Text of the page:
Photo: Barb Colligon
The Washington Times has an opinion piece on Mark Geiger’s call to wave off Dwayne De Rosario’s successful penalty kick because of encroachment in Sunday’s draw. The link in the the article to a page on the US Soccer website about how referees should handle “trifling” fouls is also well worth reading.
“Six-second goalkeeper violations, defenders grabbing on corners or encroachment are all undeniably against the rules. Yet they happen all the time and are rarely called. But it’s like speeding; It’s a calculated risk. Telling the cop that everyone else is doing it is not an excuse, especially if you’re going 90 in a 55. Or, as in this case, if you’re already two steps in the box before the PK is even taken. The thing is, there are plenty of actual referee mistakes to scream about. So when players, coaches or fans gripe about a rare, but correct call, it rings hollow. You played the odds and lost. Now take your medicine and move on—and maybe get a Fuzz Buster.”
Pointing to comments from DC manager Ben Olsen and DC president Kevin Payne, ProSoccerTalk says it’s one thing to criticize bad calls, but saying that referees are looking for the spotlight is going too far.
The DCist managed to get a few comments out of Geiger after the game. In their words, “It’s not often you get a chance to speak to a referee, as they’re usually whisked away by security and unavailable to the media after a match. I did manage to get a hold of Mark Geiger, though. He was—I shit you not—TEACHING A CLINIC for local youth soccer refs after the match. Oh, the irony. Don’t be surprised if your six-year-old gets red carded in their next game by one of the refs who listened to Geiger’s drivel.”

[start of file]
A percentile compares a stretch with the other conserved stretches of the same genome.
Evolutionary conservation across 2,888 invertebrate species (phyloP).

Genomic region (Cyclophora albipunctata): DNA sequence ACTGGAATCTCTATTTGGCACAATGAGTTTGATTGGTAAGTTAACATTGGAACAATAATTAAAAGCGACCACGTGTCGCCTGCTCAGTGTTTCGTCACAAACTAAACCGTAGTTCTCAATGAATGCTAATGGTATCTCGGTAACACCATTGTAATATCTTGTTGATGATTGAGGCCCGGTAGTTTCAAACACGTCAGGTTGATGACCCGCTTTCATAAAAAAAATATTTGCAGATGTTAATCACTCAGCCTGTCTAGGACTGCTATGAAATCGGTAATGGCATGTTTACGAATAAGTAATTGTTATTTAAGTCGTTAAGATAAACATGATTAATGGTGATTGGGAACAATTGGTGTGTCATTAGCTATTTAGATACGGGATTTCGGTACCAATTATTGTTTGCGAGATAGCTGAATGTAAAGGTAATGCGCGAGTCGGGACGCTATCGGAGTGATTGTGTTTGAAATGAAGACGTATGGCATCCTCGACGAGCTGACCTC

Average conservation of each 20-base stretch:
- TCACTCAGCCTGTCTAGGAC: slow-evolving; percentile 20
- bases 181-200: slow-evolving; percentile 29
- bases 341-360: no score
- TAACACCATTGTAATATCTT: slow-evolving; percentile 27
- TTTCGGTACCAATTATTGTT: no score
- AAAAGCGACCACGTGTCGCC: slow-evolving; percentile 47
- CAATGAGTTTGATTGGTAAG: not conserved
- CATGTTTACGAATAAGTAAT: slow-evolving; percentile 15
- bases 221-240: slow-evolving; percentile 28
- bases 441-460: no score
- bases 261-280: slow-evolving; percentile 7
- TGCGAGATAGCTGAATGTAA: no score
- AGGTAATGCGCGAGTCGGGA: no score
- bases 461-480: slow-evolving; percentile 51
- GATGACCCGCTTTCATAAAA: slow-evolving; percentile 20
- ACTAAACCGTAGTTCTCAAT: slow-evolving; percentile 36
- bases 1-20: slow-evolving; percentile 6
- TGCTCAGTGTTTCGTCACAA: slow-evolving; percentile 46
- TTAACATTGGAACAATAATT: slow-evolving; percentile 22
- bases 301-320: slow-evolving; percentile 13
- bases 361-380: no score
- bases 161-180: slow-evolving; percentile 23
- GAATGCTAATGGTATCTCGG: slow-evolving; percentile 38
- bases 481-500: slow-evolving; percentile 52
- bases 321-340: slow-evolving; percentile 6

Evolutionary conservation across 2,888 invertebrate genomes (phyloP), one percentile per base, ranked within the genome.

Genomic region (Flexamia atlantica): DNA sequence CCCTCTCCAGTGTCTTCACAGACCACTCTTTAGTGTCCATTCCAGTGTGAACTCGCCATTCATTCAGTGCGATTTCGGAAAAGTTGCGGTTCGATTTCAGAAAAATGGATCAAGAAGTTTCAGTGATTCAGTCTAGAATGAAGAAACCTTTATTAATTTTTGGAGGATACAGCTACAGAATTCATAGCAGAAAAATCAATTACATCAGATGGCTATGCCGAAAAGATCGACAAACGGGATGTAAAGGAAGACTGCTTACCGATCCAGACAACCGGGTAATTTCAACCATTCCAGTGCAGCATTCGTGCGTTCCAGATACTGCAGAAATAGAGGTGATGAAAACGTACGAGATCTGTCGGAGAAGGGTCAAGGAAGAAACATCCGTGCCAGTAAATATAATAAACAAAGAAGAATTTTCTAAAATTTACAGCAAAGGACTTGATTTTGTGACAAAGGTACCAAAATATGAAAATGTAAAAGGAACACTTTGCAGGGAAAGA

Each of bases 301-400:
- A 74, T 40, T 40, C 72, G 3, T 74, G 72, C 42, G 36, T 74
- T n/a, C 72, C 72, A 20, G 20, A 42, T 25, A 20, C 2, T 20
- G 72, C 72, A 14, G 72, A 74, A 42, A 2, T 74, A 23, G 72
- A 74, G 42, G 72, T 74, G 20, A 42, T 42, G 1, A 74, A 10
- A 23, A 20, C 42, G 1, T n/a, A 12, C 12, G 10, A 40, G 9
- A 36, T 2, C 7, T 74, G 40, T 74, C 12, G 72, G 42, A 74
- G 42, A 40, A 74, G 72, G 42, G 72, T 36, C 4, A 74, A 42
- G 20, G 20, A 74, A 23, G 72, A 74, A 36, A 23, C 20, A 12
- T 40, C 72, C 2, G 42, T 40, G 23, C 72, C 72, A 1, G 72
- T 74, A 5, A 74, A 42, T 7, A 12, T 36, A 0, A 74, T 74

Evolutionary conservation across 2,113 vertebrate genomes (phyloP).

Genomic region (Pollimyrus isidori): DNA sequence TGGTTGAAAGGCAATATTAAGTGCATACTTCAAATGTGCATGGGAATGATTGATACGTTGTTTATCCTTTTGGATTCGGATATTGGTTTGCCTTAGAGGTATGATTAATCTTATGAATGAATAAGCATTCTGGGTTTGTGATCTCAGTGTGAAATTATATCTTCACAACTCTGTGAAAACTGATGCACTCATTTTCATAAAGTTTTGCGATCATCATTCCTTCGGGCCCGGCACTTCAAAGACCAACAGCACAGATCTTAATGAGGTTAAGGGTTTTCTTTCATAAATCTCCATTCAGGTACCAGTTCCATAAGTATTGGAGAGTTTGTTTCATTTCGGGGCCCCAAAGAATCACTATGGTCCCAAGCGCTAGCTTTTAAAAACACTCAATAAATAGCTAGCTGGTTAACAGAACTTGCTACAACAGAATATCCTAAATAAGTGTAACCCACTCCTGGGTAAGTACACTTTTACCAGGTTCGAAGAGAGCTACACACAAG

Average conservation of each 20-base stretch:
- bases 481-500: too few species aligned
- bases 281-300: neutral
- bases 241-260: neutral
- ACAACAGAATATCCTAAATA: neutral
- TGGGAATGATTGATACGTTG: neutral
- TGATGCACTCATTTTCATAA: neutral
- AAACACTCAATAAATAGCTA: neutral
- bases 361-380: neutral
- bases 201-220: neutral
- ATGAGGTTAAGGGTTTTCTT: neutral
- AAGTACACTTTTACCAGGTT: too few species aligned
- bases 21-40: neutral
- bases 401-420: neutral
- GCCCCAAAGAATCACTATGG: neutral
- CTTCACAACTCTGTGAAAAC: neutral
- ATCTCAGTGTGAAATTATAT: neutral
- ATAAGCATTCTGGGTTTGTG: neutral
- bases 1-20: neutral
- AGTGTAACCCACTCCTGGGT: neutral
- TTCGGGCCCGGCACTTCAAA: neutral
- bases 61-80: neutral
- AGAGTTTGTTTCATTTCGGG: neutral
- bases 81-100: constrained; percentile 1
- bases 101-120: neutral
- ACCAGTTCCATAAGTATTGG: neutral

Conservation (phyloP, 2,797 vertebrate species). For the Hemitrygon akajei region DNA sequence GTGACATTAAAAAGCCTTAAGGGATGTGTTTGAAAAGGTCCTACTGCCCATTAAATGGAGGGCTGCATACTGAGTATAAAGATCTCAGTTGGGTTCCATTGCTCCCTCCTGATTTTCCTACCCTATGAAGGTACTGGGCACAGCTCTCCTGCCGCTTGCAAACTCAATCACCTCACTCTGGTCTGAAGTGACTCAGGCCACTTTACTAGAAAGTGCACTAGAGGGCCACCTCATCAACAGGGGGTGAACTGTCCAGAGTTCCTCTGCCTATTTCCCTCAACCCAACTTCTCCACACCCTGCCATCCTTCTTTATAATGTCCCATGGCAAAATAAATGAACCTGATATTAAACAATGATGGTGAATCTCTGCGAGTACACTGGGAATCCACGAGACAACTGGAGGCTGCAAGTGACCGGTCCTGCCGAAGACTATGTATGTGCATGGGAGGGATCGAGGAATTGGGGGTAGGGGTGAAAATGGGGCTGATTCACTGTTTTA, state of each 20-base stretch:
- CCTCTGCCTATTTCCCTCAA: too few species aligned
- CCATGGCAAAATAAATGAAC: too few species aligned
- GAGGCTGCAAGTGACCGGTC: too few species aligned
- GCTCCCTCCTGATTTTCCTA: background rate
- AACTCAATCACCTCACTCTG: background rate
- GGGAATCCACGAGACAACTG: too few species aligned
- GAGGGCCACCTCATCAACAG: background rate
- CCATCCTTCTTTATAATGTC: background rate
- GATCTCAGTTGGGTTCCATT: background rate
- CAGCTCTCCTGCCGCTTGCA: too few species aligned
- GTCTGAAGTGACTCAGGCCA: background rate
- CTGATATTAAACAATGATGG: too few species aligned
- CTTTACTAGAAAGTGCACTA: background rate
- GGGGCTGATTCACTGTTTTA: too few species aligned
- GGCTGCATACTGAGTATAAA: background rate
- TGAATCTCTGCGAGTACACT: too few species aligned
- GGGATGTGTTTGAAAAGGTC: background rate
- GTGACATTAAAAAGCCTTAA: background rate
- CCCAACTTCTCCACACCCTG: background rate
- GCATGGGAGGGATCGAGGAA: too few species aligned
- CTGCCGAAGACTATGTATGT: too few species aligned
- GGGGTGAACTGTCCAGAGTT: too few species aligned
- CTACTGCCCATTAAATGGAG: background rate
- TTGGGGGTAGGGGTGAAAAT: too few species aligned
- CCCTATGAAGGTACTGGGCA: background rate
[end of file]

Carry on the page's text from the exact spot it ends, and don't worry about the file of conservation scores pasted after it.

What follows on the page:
Recounting the series of bad calls made by Geiger, MLS Talk concludes, “Common sense is the key in my book. No referee is going to be perfect, but I believe if a referee uses common sense to guide their choices for punishment, the players will follow suit and show respect for the official as well as each other.”
John Hackworth said of the draw, “A point on the road in this league is really important. And we haven’t had that. For us to get a point on the road, no matter all the craziness, it’s important for this team. We’re young and have to be able to learn from this…But the fact is we didn’t play great in the second half and that was our fault. We could have scored a second goal. I think we should have scored two. We will talk about that. We will talk about execution. At the same time, we did what needed to do in a very hostile environment. This is a positive effort for us that we have a result in this kind of atmosphere. There are a lot of teachable moments from this game.”
Brian Carroll’s goal against DC United was his against his former team on the road in the past two seasons, the previous two coming in US Open Cup games. With just six goals in his ten-year career, Carroll describes his reaction to scoring, “Surprise. And I’m glad I don’t have to run back and defend right away.”
The Inside Doop says the blame for the own goal by Amobi Okugo should probably be placed on Zac MacMath. “If you watch the replay, MacMath could have probably caught the free kick out of the air and avoided the miscommunication with Okugo, who has been an excellent defender for Philly over the past couple of months.”
Carlos Valdes was named to ProSoccerTalk’s Team of the Week.
Vote now for your top 24 MLS players under the age of 24. If you vote a straight ticket, Union players will take up 16 of the 24 spots. Fan voting closes on Friday, August 24 at 5pm.